Quibi, the short-form, mobile phone-first streaming video service that raised millions of dollars from investors who had never seen a second of its proposed content, will shut down, its executive management announced in a blog post on Wednesday.
The move means investors who poured billions of dollars into Quibi will recoup some of their cash, though nowhere near as much as what was pumped into the service early on.
“Quibi was a big idea and there was no one who wanted to make a success of it more than we did,” founder Jeffrey Katzenberg and chief executive Meg Whitman wrote in an open letter. “Our failure was not for lack of trying; we’ve considered and exhausted every option available to us.”
Those options included selling the company’s content to third parties, including Comcast’s NBC Universal and Facebook. When that didn’t work, Quibi explored the possibility of putting itself up for sale. That didn’t work, either.
“While the result was not what any of us wanted, we did accomplish a number of things and we are very proud of what the talented Quibi team has built with the blood, sweat, and tears that they poured into this business over these past two years,” Katzenberg and Whitman wrote.
Quibi was an audacious attempt to see if short-form, mobile-first video content could exist in a streaming media landscape dominated by YouTube, Netflix, Facebook and Amazon. Riding on his reputation as a movie studio veteran, Katzenberg convinced dozens of big-name investors to part with billions of dollars before they’d ever seen a second of Quibi’s content.
The service signed on big-name content partners, including the BBC, NBC News and the CBS News magazine show 60 Minutes. It signed on celebrities like Adam Devine and Will Smith who were more than willing to bring their star power to the service. And it roped in household names like Anheuser-Busch, PepsiCo and Procter & Gamble who agreed to buy advertisements along shows that had yet to launch (and sometimes had not even started production at all when the contracts were signed).
Katzenberg believed his reputation coupled with the millions of dollars raised form investors and advertisers as well as the celebrity contracts and promises of blockbuster hits would be enough to guarantee Quibi’s success. It sought to pull eyeballs away from amateur videos produced on YouTube and Facebook with the idea in mind that viewers would gravitate toward better-produced mobile content backed by stars and brand names.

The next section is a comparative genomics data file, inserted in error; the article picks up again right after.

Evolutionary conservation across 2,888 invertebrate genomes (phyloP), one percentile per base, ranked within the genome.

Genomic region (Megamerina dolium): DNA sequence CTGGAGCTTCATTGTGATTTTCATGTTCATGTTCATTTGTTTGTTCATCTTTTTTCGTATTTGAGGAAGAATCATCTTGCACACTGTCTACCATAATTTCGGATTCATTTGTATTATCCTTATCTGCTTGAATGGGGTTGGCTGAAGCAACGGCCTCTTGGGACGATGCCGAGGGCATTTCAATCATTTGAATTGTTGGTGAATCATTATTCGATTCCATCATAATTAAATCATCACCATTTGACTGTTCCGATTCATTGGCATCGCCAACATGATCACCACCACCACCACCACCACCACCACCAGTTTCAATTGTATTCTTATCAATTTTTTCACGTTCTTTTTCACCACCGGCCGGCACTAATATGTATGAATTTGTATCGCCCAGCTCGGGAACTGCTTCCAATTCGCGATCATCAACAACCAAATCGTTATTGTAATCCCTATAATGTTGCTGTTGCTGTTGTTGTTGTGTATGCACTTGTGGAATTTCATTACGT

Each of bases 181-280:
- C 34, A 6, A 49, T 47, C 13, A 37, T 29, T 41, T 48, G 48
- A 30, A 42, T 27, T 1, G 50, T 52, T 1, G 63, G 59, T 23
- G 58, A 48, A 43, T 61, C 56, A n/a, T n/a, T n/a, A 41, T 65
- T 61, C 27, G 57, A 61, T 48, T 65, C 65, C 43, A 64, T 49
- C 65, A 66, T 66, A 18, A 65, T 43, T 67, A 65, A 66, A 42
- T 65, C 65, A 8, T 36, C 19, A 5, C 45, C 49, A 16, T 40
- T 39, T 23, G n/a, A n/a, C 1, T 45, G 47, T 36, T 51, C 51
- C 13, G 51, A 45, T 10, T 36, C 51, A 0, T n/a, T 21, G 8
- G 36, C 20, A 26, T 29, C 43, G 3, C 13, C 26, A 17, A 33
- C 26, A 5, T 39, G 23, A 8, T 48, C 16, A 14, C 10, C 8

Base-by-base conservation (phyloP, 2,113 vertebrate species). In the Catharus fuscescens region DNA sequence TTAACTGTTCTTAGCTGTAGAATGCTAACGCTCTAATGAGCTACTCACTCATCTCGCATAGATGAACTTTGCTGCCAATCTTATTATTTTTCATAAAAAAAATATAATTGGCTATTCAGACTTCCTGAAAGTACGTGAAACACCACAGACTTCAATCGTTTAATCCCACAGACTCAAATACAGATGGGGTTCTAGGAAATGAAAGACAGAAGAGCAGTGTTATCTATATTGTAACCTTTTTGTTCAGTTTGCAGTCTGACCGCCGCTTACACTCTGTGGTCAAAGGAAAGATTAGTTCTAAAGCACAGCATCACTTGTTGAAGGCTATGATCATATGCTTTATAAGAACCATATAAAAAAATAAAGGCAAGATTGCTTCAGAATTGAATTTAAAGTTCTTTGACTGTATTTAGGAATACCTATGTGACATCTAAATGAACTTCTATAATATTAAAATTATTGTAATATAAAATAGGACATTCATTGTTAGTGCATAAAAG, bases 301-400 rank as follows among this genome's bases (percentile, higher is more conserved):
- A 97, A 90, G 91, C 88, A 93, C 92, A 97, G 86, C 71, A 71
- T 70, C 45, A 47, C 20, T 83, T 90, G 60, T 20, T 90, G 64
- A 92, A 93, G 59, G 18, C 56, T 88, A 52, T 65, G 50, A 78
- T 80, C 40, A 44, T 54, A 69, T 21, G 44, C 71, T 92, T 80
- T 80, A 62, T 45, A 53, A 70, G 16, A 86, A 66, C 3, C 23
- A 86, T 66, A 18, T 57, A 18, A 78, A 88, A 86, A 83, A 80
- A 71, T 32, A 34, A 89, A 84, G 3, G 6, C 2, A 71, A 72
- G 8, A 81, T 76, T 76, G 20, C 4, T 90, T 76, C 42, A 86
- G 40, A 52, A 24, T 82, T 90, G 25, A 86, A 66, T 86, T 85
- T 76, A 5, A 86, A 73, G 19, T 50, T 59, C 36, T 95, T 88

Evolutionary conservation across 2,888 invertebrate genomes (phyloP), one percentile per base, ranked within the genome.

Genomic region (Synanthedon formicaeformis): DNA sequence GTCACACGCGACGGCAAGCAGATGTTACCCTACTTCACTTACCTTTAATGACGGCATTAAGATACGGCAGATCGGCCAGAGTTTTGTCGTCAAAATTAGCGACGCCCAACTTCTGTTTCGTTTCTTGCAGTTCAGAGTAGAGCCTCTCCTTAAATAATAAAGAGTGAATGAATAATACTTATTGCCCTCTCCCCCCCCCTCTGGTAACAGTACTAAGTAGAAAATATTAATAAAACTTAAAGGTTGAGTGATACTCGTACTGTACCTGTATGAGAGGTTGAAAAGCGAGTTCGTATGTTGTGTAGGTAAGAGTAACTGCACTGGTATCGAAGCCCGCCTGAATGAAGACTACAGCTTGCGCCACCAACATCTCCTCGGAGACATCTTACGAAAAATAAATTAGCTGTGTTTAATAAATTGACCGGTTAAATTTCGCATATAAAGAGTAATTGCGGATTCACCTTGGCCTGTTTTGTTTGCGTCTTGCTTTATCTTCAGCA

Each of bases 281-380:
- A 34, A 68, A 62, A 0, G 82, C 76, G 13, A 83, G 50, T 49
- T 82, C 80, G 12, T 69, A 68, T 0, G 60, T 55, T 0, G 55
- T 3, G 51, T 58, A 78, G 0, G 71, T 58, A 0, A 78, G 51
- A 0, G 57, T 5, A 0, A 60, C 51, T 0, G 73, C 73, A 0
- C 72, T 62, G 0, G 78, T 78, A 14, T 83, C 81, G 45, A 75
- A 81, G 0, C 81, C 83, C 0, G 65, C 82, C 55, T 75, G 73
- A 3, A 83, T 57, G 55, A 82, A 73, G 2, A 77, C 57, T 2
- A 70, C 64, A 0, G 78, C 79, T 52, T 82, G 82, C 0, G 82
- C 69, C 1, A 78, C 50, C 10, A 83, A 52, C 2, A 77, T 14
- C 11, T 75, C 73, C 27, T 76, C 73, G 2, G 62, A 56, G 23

But its target demographic was skeptical from the start. Instead of trying to make something new, it came across to millennial viewers that Quibi was focused on bringing Hollywood to the small screen. They already had apps for that — Netflix, Amazon Prime, Hulu — and they chose YouTube and Facebook instead.
To make matters worse, Quibi’s chief executive Whitman was embroiled in a scandal months before the service launched. In January, a tech publication revealed Whitman had crassly compared journalists to sexual predators who “groom” child victims. It was a candid moment drawn from her experience as the chief executive of several large tech companies — something that made a target of Wall Street reporters (and, later, political columnists when she ran unsuccessfully for governor of California). And it wasn’t intended to get out.
But it did. Whitman later said she was “super sorry” for the comments and added her profound “respect” for the “important role that you play.” By then, the damage was done. And tech reporters assigned to cover Quibi from that point on did not forget what she said.
Three months after Whitman’s comments were exposed, Quibi launched. The service did not live up to the pre-launch hype: The content was underwhelming at best, and despite offering users a three-month trial to stick around, most left the service by the time their trial was up. A partnership with T-Mobile to offer Quibi to the phone company’s customers for free wasn’t enough to draw more viewers, either.
Quibi also had some bad luck in terms of timing: A service targeting people who are constantly on-the-go rolled out to viewers who were stuck at home because of the global coronavirus health pandemic. Those viewers put down their phones and picked up their TV remotes. At launch, Quibi offered no way to stream content on the biggest screen in the house.
“The circumstances of launching during a pandemic is something we could have never imagined but other businesses have faced these unprecedented challenges and have found their way through it. We were not able to do so,” Katzenberg and Whitman wrote. “As entrepreneurs our instinct is to always pivot, to leave no stone unturned — especially when there is some cash runway left — but we feel that we’ve exhausted all our options.”
Katzenberg and Whitman ended their letter on Wednesday with an apology peppered with grace to the few subscribers who stuck around to see what Quibi might ultimately offer next.
What happens to the company’s library of content remains to be seen.